Regardless of the outcome of the Iowa Caucus tonight, our salvation as a community (however you define it) and as a species will not come from politicians. It will will only come from our collective efforts to build a better world.
Government as it has been formed, does not exist to solve problems. It exists to control and maintain order. Claus Offe, in his collection Disorganized Capitalism, argues that the role of capital and government tend to feed off of each other. Specifically, the capitalist simply asks government to get out of the way, to do less while other groups (labor, communities) seek to have government intervene. This creates a form of social entropy that requires constant work to maintain.
Of course, sometimes the needle moves as it did during the abolition movement, the populist and progressive movements, and most recently the New Deal. Each of these efforts though further prove the point, that without constant effort, the government will default to doing less.
If we want a better world, it is imperative that we make that world. There is an incredible opportunity now to change our economy from a mercantilist/capitalist model to a more cooperative model. Project Equity estimates that only 20% of existing small businesses. According to JPChase:
“Over 99 percent of America’s 28.7 million firms are small businesses. The vast majority (88 percent) of employer firms have fewer than 20 employees, and nearly 40 percent of all enterprises have under $100k in revenue. 20 percent of small businesses are employer businesses and 80 percent are nonemployer businesses.”
Rather than trying to “get to scale”, we have an opportunity right now to help many of these businesses remain in their communities providing jobs as either worker cooperatives or community (multi-stakeholder) cooperatives. In 9 short years, every one born during the Baby Boom will be 65 or older and the majority will be over 70. Rather than watch the further consolidation of wealth into fewer and fewer hands, we can change communities, create cooperative corporations, and build an economy based on meeting needs, not maximizing profits.
What this could mean is that the majority of the corporations would no longer be asking government to do nothing. A cooperative economy might be asking the government to be a partner in building a better world. Gary Hart, a former Senator from Colorado, wrote his PhD thesis on the Jeffersonian view of what the US could have been. Jefferson, during the drafting of the US Constitution, was Ambassador to France and not part of the deliberations. Hart’s book, Restoration of the Republic: The Jefferson Ideal in 21st Century America, Jefferson envisioned a world that looks a lot like Robert Owen’s communities. Small, (5,000 people or less) but connected in networks and federations to meet the needs of the community. The common defense would not be through a police force or army, but more like a volunteer fire department (that are so common in rural Washington).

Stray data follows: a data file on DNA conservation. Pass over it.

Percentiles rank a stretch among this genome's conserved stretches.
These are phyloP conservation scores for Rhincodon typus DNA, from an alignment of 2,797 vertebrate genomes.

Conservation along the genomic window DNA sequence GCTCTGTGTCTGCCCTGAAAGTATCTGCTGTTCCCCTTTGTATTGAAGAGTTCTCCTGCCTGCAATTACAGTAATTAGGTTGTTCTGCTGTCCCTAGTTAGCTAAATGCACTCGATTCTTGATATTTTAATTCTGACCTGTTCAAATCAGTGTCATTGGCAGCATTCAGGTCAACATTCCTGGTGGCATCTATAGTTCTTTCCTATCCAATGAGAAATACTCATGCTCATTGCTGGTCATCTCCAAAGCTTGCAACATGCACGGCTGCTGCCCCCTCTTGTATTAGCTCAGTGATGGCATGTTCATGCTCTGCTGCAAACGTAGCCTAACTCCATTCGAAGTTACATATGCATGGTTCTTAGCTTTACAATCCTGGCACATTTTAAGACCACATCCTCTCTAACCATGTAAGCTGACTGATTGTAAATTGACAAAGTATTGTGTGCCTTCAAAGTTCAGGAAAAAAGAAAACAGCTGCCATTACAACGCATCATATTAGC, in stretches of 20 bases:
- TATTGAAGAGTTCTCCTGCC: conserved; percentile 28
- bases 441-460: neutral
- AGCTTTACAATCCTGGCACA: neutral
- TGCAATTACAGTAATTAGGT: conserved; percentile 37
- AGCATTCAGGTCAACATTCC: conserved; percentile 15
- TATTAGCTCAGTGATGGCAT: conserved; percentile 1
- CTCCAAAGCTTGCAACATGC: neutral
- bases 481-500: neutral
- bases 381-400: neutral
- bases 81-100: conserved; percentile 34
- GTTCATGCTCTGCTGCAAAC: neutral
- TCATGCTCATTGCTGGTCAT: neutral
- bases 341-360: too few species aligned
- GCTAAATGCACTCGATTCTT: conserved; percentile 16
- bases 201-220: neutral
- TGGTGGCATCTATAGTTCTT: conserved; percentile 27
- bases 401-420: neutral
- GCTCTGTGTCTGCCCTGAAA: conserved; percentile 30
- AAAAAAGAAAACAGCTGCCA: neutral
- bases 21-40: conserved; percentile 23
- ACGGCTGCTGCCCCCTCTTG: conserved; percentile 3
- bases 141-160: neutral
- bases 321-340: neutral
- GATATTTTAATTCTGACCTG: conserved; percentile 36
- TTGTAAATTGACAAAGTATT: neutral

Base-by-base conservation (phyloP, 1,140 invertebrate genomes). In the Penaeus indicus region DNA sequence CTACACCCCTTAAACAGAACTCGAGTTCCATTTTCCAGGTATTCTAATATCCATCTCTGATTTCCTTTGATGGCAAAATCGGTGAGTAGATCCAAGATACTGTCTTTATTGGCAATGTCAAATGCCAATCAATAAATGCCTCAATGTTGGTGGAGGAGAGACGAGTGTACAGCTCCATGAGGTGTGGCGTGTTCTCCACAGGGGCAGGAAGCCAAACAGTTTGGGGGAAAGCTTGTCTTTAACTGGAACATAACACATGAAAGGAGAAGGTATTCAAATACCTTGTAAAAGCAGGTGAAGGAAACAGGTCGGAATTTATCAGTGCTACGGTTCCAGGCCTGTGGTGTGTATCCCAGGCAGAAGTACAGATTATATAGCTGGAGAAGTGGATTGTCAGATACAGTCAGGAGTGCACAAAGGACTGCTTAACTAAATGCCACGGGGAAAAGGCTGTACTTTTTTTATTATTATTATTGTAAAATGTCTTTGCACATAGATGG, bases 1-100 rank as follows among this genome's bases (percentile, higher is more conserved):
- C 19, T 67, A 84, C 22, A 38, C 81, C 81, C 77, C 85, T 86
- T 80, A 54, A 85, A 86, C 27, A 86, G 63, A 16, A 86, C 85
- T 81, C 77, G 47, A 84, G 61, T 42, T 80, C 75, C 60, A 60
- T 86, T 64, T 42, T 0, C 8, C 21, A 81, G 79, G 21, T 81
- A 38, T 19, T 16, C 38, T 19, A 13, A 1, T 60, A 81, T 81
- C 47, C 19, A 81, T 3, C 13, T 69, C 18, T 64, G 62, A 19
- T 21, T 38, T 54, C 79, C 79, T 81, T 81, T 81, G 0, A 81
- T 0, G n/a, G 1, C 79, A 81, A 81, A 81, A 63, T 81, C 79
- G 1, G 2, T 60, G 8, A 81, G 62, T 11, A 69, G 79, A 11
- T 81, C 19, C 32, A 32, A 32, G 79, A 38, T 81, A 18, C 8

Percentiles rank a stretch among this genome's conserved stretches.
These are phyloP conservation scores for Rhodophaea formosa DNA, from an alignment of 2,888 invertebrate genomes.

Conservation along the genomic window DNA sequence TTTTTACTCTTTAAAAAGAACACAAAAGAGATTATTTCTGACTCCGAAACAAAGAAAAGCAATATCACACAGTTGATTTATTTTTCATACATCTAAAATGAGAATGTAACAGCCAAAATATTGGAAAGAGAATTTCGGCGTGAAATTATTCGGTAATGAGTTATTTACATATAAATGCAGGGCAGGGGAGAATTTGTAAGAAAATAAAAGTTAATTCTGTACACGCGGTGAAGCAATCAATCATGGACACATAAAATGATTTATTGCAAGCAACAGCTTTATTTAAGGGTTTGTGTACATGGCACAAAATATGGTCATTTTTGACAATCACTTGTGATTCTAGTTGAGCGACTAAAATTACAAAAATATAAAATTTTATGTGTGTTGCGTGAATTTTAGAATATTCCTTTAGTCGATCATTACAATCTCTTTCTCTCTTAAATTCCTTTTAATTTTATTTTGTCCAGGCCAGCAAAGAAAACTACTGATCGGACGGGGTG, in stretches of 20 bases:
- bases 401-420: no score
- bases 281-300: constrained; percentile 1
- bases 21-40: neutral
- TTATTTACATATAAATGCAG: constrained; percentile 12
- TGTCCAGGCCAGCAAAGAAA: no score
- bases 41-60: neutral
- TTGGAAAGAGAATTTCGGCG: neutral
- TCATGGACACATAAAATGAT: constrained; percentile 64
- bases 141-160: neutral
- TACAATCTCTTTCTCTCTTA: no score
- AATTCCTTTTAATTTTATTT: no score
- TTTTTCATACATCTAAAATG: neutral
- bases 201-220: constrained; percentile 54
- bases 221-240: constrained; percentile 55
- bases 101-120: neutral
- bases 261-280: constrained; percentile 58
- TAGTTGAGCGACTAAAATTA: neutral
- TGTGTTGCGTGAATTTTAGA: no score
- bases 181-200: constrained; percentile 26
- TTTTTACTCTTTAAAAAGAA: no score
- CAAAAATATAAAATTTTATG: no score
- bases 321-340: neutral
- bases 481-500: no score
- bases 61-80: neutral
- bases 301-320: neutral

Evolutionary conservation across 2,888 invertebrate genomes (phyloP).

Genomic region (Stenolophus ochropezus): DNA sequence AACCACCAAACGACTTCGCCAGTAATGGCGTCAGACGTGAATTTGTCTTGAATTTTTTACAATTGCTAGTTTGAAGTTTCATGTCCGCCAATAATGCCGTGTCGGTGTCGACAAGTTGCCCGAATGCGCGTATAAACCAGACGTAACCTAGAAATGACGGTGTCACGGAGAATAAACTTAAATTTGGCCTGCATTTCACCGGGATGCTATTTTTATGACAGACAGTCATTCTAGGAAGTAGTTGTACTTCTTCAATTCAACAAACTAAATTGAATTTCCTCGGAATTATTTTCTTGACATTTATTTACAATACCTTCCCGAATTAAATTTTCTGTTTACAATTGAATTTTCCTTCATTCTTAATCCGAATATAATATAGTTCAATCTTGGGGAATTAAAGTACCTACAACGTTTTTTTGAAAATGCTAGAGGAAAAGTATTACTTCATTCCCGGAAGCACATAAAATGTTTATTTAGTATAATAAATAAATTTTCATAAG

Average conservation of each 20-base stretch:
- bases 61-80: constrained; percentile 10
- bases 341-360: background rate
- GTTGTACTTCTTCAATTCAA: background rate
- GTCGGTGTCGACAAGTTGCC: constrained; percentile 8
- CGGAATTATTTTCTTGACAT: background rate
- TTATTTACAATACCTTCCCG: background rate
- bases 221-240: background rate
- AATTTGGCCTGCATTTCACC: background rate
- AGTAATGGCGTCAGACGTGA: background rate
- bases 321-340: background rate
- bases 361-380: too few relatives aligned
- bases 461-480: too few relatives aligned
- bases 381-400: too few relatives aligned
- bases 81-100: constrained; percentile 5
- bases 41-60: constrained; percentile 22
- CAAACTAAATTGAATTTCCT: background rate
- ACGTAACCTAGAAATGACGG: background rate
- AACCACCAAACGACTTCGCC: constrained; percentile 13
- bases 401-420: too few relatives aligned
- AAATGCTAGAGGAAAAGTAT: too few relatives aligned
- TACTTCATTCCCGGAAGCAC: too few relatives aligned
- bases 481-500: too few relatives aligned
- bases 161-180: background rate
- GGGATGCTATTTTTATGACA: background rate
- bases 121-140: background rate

A cooperative economy might even make government somewhat obsolete. I have always been amazed at the similarity between Mondragon’s organizational chart and that of the IWW’s vision from 100 plus years ago. A government that is an outgrowth of the cooperatives that we engage to meet our needs would not need to be interventionist. It would be a true partner with the communities that feed into it.
Tonight, the 2020 campaign for president begins in earnest. Regardless of who wins tonight, the nomination, or the presidency, we can only make the world a better place and safe it from ourselves by working cooperatively to create an economy based on meeting the needs of the planet and its residents. The ability to be Masters of Our Destiny lies within us.